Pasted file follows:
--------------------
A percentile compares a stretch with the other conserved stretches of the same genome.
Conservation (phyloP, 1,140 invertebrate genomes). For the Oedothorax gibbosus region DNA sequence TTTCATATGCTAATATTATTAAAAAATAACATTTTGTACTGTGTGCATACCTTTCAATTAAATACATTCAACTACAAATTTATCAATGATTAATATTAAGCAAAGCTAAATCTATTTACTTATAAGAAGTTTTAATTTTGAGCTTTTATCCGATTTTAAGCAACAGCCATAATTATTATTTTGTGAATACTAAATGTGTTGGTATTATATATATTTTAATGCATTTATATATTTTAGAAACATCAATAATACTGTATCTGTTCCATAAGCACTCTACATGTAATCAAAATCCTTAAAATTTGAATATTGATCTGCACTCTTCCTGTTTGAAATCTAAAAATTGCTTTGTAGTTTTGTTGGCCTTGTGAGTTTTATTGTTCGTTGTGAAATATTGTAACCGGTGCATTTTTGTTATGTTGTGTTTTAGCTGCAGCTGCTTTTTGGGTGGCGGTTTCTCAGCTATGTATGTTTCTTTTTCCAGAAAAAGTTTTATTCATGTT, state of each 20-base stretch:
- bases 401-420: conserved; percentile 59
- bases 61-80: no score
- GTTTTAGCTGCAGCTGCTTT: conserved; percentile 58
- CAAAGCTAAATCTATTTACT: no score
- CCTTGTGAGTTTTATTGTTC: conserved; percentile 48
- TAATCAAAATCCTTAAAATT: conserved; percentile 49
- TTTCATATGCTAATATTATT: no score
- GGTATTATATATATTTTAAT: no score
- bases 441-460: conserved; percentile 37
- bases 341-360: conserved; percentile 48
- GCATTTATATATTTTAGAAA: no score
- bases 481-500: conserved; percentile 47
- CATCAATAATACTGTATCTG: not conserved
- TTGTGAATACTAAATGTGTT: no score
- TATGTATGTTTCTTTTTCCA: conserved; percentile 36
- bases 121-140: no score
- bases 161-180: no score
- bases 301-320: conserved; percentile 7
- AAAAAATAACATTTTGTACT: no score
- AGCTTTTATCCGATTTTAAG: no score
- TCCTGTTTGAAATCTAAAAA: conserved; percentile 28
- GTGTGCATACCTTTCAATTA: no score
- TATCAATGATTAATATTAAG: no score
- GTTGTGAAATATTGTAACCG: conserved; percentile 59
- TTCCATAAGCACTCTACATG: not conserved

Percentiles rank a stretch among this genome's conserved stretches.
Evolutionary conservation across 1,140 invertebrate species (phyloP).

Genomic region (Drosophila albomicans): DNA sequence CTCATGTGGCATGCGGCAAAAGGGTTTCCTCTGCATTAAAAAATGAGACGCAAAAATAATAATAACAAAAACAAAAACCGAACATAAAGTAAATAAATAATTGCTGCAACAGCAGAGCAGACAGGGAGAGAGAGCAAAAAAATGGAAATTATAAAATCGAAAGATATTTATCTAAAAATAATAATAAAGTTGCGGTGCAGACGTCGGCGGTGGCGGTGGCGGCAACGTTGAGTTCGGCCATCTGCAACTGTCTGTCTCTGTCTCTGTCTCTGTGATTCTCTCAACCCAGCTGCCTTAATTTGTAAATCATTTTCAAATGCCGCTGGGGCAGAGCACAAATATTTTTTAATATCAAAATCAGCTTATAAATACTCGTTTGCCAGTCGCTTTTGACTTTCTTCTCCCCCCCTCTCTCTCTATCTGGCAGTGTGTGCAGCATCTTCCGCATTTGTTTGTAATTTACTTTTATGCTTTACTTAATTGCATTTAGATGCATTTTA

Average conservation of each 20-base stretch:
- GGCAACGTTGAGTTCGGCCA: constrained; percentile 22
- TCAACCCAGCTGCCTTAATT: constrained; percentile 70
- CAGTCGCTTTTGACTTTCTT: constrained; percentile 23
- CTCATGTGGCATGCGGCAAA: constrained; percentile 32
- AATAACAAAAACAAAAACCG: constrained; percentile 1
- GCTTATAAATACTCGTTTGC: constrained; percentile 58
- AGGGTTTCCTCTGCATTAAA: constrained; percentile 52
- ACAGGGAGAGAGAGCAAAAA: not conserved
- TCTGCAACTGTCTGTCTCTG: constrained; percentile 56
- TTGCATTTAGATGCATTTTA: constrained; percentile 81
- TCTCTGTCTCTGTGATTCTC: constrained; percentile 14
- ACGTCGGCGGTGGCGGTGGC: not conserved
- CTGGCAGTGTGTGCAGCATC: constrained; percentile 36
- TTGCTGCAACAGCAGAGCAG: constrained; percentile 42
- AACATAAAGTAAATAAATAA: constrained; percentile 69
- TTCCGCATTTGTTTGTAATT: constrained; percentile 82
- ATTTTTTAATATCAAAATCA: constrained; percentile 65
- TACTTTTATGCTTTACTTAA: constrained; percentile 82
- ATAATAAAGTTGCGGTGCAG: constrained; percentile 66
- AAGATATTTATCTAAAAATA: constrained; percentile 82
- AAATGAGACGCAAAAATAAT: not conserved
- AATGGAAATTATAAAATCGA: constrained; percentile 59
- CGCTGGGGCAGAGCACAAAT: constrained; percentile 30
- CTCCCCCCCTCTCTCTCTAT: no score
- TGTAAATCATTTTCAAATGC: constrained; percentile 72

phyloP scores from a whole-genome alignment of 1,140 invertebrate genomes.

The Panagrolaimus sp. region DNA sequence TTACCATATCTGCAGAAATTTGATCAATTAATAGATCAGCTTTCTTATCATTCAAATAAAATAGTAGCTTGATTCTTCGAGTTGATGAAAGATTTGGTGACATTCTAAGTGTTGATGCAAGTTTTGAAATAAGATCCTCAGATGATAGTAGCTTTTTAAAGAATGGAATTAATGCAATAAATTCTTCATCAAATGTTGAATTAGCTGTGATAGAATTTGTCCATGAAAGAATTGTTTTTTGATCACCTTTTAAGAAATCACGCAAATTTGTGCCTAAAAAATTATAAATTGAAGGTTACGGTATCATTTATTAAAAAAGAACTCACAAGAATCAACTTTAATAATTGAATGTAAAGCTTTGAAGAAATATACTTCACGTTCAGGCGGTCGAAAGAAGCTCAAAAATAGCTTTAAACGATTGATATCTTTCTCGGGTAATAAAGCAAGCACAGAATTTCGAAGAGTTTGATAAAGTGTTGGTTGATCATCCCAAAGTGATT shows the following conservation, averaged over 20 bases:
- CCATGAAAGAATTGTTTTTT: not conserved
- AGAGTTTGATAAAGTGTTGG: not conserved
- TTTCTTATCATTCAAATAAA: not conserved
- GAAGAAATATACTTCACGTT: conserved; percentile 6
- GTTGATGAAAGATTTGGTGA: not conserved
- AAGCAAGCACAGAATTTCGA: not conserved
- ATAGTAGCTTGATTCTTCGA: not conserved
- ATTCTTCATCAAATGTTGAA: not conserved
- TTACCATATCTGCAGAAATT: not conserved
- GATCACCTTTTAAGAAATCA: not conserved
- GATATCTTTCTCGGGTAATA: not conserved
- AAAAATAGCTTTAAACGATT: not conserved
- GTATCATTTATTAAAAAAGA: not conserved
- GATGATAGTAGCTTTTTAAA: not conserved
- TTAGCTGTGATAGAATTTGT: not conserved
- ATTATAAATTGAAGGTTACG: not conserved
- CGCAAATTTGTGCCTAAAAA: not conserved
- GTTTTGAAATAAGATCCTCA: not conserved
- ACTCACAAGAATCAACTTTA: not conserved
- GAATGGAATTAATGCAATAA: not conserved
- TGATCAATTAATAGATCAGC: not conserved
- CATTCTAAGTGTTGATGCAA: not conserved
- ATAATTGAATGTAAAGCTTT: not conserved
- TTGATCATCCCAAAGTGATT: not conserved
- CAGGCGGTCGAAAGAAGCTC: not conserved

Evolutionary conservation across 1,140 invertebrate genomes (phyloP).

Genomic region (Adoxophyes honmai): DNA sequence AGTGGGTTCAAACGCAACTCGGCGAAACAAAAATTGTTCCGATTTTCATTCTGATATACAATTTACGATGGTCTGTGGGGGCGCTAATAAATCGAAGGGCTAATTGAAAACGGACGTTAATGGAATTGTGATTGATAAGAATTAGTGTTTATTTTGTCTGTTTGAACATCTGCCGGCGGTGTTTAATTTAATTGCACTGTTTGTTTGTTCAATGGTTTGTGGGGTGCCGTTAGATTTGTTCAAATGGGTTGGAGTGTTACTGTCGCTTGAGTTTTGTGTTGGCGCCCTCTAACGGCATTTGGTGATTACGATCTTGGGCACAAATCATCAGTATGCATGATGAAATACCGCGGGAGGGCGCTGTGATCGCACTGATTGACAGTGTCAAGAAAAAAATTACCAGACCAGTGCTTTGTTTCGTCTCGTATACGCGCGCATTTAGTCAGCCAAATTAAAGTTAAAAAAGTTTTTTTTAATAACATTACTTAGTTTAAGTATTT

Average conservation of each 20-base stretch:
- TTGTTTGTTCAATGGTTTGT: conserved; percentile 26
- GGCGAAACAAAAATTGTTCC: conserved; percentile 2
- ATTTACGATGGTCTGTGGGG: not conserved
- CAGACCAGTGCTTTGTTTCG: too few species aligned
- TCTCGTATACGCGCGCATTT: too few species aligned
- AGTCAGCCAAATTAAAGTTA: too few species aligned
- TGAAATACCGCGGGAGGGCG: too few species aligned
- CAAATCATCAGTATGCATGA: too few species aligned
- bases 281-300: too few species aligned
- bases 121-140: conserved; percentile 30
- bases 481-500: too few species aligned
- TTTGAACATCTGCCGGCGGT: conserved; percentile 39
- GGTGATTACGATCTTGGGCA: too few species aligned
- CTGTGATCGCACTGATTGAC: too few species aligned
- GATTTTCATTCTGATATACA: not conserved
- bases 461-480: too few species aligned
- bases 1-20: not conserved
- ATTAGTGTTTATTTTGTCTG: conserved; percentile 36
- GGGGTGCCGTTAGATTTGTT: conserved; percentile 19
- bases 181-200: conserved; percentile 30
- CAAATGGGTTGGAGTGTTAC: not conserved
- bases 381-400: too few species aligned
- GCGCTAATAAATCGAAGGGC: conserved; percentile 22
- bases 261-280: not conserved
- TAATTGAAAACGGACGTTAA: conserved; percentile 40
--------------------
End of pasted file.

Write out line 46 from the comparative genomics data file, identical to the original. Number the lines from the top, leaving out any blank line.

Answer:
- AACATAAAGTAAATAAATAA: constrained; percentile 69